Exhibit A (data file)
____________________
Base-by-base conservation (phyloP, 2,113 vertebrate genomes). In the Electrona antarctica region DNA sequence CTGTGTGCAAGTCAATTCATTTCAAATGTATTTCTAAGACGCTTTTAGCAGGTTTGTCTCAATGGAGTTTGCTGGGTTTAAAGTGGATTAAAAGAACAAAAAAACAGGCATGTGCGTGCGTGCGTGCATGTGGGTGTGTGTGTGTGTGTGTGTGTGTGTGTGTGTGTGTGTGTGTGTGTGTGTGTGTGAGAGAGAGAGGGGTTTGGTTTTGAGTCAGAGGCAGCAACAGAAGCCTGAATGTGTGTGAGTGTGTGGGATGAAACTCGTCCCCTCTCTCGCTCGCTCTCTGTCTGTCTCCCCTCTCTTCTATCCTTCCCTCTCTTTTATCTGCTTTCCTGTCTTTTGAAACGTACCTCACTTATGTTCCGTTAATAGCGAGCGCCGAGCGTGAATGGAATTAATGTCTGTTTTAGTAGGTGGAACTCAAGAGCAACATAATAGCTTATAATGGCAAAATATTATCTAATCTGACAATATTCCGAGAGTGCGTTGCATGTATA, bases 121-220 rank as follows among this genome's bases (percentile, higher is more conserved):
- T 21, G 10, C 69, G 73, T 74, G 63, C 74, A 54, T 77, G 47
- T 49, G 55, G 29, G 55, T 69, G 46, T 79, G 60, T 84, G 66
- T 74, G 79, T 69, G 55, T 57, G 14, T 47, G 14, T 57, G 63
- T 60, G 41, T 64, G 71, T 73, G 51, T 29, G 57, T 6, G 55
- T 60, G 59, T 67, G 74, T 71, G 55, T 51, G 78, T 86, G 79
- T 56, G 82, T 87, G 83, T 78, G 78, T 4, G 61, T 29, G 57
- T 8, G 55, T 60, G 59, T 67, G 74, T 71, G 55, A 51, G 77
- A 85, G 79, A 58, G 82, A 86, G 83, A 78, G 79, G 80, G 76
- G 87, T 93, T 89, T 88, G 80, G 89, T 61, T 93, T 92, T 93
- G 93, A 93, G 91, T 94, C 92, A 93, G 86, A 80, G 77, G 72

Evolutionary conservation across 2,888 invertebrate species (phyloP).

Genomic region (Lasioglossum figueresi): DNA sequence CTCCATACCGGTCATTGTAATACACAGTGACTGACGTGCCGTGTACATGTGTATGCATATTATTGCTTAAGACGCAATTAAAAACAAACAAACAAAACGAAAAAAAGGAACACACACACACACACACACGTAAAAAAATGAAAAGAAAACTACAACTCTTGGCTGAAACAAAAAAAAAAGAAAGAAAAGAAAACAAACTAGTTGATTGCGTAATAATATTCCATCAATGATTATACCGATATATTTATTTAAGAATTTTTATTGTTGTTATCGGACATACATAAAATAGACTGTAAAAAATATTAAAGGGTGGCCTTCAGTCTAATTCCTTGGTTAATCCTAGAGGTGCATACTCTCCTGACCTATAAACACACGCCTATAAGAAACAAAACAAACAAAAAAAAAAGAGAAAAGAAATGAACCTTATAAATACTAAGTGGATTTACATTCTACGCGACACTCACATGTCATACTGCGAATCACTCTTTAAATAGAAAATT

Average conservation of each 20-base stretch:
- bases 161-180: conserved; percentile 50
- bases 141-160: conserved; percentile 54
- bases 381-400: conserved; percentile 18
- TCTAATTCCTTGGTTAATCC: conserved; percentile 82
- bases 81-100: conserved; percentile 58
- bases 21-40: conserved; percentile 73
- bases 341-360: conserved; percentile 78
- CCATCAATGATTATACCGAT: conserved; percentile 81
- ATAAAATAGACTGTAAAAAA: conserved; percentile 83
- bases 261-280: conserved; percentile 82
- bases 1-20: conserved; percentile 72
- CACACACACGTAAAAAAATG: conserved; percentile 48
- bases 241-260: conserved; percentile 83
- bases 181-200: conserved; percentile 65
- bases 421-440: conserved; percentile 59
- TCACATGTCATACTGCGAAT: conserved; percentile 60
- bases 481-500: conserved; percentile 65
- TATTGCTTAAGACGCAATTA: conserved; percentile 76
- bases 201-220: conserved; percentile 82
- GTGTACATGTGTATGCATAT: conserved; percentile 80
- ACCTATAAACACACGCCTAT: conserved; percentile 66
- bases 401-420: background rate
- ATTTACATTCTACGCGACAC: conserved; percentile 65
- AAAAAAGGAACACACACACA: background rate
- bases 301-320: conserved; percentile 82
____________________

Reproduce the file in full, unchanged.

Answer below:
Base-by-base conservation (phyloP, 2,113 vertebrate genomes). In the Electrona antarctica region DNA sequence CTGTGTGCAAGTCAATTCATTTCAAATGTATTTCTAAGACGCTTTTAGCAGGTTTGTCTCAATGGAGTTTGCTGGGTTTAAAGTGGATTAAAAGAACAAAAAAACAGGCATGTGCGTGCGTGCGTGCATGTGGGTGTGTGTGTGTGTGTGTGTGTGTGTGTGTGTGTGTGTGTGTGTGTGTGTGTGTGAGAGAGAGAGGGGTTTGGTTTTGAGTCAGAGGCAGCAACAGAAGCCTGAATGTGTGTGAGTGTGTGGGATGAAACTCGTCCCCTCTCTCGCTCGCTCTCTGTCTGTCTCCCCTCTCTTCTATCCTTCCCTCTCTTTTATCTGCTTTCCTGTCTTTTGAAACGTACCTCACTTATGTTCCGTTAATAGCGAGCGCCGAGCGTGAATGGAATTAATGTCTGTTTTAGTAGGTGGAACTCAAGAGCAACATAATAGCTTATAATGGCAAAATATTATCTAATCTGACAATATTCCGAGAGTGCGTTGCATGTATA, bases 121-220 rank as follows among this genome's bases (percentile, higher is more conserved):
- T 21, G 10, C 69, G 73, T 74, G 63, C 74, A 54, T 77, G 47
- T 49, G 55, G 29, G 55, T 69, G 46, T 79, G 60, T 84, G 66
- T 74, G 79, T 69, G 55, T 57, G 14, T 47, G 14, T 57, G 63
- T 60, G 41, T 64, G 71, T 73, G 51, T 29, G 57, T 6, G 55
- T 60, G 59, T 67, G 74, T 71, G 55, T 51, G 78, T 86, G 79
- T 56, G 82, T 87, G 83, T 78, G 78, T 4, G 61, T 29, G 57
- T 8, G 55, T 60, G 59, T 67, G 74, T 71, G 55, A 51, G 77
- A 85, G 79, A 58, G 82, A 86, G 83, A 78, G 79, G 80, G 76
- G 87, T 93, T 89, T 88, G 80, G 89, T 61, T 93, T 92, T 93
- G 93, A 93, G 91, T 94, C 92, A 93, G 86, A 80, G 77, G 72

Evolutionary conservation across 2,888 invertebrate species (phyloP).

Genomic region (Lasioglossum figueresi): DNA sequence CTCCATACCGGTCATTGTAATACACAGTGACTGACGTGCCGTGTACATGTGTATGCATATTATTGCTTAAGACGCAATTAAAAACAAACAAACAAAACGAAAAAAAGGAACACACACACACACACACACGTAAAAAAATGAAAAGAAAACTACAACTCTTGGCTGAAACAAAAAAAAAAGAAAGAAAAGAAAACAAACTAGTTGATTGCGTAATAATATTCCATCAATGATTATACCGATATATTTATTTAAGAATTTTTATTGTTGTTATCGGACATACATAAAATAGACTGTAAAAAATATTAAAGGGTGGCCTTCAGTCTAATTCCTTGGTTAATCCTAGAGGTGCATACTCTCCTGACCTATAAACACACGCCTATAAGAAACAAAACAAACAAAAAAAAAAGAGAAAAGAAATGAACCTTATAAATACTAAGTGGATTTACATTCTACGCGACACTCACATGTCATACTGCGAATCACTCTTTAAATAGAAAATT

Average conservation of each 20-base stretch:
- bases 161-180: conserved; percentile 50
- bases 141-160: conserved; percentile 54
- bases 381-400: conserved; percentile 18
- TCTAATTCCTTGGTTAATCC: conserved; percentile 82
- bases 81-100: conserved; percentile 58
- bases 21-40: conserved; percentile 73
- bases 341-360: conserved; percentile 78
- CCATCAATGATTATACCGAT: conserved; percentile 81
- ATAAAATAGACTGTAAAAAA: conserved; percentile 83
- bases 261-280: conserved; percentile 82
- bases 1-20: conserved; percentile 72
- CACACACACGTAAAAAAATG: conserved; percentile 48
- bases 241-260: conserved; percentile 83
- bases 181-200: conserved; percentile 65
- bases 421-440: conserved; percentile 59
- TCACATGTCATACTGCGAAT: conserved; percentile 60
- bases 481-500: conserved; percentile 65
- TATTGCTTAAGACGCAATTA: conserved; percentile 76
- bases 201-220: conserved; percentile 82
- GTGTACATGTGTATGCATAT: conserved; percentile 80
- ACCTATAAACACACGCCTAT: conserved; percentile 66
- bases 401-420: background rate
- ATTTACATTCTACGCGACAC: conserved; percentile 65
- AAAAAAGGAACACACACACA: background rate
- bases 301-320: conserved; percentile 82